Guilford County officials are asking county residents what they want from Guilford County government so that, in the coming years, that government can meet the needs of the people it serves.
Earlier this year – before putting the fiscal 2023-2024 budget together – the county held a series of budget town halls that in some cases turned out to be quite lively as people came out and gave county commissioners and county staff a piece of their mind.
Some of those comments helped shaped the new fiscal budget that went into effect on Saturday, July 1. Now, the county is conducting an online survey and is requesting that county residents let officials know what they want out of government going forward. The survey – found at https://designworkshop.co1.qualtrics.com/jfe/form/SV_brrqfPxGq6O4qSa allows you to voice your opinions on a whole gamut of county matters, and the results will be used to shape future budgets and also shape the Guilford County Comprehensive Plan – a strategic plan that’s meant to help guide Guilford County’s policies and services for the next two decades.
According to the county, among other things, “The Comprehensive Plan will be a guide for the Guilford County Planning Board and Planning Staff to help ensure development within the County takes place in a manner that aligns with the community’s vision for the next 10 to 20 years. This survey will inform decisions on land use, community services, infrastructure, economic development, housing, natural resources, historic and cultural resources and other elements.”
The survey, which is made up of questions and comment boxes related to county priorities and current services, also includes some optional demographic questions about the responder. That info will be kept confidential.
So far, from the town halls, letters and the survey, the county has already learned a lot about the things people most want to see from the county in the coming years.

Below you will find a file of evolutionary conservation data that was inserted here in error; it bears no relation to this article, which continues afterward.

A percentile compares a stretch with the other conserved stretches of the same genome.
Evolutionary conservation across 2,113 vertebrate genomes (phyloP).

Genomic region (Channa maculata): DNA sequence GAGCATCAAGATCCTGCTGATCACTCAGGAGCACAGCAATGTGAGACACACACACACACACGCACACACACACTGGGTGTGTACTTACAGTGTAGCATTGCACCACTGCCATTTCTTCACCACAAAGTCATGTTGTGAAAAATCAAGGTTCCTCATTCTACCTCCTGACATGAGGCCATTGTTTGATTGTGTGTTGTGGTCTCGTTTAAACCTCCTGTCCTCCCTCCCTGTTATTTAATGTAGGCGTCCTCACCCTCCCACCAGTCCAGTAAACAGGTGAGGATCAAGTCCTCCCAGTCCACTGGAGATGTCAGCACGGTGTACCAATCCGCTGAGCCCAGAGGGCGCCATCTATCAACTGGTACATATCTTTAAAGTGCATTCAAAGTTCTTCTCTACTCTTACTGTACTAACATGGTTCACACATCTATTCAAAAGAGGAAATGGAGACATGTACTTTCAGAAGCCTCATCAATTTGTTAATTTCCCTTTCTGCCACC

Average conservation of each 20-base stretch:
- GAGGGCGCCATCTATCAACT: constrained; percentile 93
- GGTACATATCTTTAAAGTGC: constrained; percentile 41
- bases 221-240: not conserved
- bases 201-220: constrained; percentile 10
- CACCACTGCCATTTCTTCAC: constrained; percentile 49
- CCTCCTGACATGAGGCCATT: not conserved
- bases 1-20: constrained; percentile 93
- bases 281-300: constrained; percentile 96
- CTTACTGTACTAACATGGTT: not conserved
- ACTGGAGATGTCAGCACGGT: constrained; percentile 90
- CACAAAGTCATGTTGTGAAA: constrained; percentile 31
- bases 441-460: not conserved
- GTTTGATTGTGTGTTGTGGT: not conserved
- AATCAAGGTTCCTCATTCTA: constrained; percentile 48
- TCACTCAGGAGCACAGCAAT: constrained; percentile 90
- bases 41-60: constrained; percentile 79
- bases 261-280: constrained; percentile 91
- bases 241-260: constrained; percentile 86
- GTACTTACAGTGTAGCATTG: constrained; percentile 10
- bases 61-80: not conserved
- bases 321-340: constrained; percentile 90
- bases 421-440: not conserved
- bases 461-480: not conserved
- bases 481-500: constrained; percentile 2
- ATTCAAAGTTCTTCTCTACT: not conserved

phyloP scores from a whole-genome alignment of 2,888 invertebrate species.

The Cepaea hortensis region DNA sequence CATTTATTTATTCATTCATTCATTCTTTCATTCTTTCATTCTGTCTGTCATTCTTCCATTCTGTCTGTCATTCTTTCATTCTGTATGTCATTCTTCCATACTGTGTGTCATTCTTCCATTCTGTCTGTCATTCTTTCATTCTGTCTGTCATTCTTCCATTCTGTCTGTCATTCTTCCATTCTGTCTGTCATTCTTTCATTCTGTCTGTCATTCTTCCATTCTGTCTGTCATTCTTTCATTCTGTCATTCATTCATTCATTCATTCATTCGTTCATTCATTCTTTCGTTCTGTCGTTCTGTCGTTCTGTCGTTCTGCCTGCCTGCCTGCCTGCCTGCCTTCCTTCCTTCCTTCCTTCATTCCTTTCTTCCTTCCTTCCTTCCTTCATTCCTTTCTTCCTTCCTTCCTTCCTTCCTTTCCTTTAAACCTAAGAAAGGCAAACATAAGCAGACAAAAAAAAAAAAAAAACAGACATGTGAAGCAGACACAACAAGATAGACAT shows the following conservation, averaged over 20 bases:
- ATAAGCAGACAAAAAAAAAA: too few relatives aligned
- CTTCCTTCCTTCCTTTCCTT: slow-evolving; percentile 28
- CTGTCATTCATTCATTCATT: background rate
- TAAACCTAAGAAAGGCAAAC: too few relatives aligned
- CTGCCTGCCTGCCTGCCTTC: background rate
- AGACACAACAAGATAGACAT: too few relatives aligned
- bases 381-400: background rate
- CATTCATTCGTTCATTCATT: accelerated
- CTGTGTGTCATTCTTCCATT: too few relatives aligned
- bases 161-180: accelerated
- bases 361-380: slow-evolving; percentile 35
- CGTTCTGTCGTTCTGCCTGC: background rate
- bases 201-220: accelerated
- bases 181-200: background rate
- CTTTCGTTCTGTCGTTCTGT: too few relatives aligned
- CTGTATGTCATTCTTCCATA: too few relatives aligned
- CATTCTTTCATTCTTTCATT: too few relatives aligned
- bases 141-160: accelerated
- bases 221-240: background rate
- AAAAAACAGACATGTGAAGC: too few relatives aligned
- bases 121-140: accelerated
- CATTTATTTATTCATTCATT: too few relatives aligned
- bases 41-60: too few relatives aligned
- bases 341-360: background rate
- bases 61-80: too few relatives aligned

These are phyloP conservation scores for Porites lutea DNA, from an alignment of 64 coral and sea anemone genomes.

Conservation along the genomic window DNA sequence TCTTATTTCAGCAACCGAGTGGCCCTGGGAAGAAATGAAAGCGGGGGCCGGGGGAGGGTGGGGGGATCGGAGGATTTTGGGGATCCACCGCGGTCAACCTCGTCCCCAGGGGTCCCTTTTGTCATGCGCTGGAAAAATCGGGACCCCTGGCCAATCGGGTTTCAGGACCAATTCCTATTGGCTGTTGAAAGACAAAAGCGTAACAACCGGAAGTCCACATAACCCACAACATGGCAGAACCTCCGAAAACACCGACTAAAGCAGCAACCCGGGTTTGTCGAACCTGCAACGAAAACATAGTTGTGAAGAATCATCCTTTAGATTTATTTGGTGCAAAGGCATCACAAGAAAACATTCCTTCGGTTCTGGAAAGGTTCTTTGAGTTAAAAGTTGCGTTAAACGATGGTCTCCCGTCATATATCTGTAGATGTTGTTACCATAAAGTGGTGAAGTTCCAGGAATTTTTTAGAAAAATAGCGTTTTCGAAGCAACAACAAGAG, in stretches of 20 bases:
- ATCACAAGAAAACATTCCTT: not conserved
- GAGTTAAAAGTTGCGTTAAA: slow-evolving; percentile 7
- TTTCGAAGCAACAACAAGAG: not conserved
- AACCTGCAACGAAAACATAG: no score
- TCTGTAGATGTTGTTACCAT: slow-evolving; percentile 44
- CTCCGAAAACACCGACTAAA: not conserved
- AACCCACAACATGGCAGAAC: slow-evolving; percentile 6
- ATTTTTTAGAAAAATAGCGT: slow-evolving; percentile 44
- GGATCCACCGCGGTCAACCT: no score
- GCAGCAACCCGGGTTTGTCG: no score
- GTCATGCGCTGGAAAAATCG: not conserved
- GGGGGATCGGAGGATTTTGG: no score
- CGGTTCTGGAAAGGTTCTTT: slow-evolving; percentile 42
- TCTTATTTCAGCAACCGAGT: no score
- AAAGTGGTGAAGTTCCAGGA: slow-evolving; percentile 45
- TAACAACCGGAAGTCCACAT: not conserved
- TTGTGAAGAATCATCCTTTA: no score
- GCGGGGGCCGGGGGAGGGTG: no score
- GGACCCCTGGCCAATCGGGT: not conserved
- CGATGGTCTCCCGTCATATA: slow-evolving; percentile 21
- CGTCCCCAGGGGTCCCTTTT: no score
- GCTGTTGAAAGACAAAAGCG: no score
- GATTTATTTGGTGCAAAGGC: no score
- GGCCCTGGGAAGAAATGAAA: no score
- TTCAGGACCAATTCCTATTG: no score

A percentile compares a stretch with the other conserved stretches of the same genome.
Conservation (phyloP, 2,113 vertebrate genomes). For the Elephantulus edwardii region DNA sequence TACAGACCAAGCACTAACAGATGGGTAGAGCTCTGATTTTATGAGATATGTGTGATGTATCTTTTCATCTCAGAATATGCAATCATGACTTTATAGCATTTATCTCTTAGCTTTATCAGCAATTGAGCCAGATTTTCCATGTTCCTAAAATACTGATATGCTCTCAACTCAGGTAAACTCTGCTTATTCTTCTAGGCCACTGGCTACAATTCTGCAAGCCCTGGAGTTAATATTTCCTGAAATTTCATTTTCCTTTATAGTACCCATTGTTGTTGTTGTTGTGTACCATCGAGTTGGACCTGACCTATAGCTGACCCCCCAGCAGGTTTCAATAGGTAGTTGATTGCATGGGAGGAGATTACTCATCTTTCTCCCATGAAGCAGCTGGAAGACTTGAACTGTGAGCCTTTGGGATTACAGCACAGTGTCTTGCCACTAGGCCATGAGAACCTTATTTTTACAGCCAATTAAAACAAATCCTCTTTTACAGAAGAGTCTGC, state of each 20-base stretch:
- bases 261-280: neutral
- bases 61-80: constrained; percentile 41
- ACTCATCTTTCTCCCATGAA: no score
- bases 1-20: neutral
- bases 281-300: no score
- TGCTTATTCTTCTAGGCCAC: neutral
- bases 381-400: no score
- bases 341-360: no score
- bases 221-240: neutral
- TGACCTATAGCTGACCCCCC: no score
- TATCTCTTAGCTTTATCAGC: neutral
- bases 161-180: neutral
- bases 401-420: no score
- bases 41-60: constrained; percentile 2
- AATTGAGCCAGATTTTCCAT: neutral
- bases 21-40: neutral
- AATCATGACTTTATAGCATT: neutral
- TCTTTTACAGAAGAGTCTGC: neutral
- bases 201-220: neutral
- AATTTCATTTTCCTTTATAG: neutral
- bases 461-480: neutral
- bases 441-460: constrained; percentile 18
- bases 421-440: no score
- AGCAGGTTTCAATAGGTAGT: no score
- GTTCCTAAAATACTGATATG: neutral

Those include things like “continued investment in Behavioral Health.” Several years ago, a Republican-majority Board of Commissioners, in an effort led by former Chairman Jeff Phillips, conducted a massive overhaul of the county’s mental health system – and residents would like to see that structure added to given the challenges of the ongoing opioid epidemic and the fallout of pandemic isolation.
They also want to see more support for young parents. The county has already undertaken a major effort to see that pregnant mothers and newborns have the help they need to get a good start for the infants.
Residents, according to county officials, also want to see more summer youth development programs and an effective use of the opioid lawsuit settlement funds. Guilford County is getting about $20 million in total in the coming years to help address the epidemic.
Other items of note that many would like to see are more community art and beautification programs, more housing options, a continued strong investment in education, more support for start-up companies in the area, greater public transportation options and a more robust transportation infrastructure.
They also want voting to be highly accessible during elections, property tax relief for seniors and for the county to “continue to improve engagement with the community.”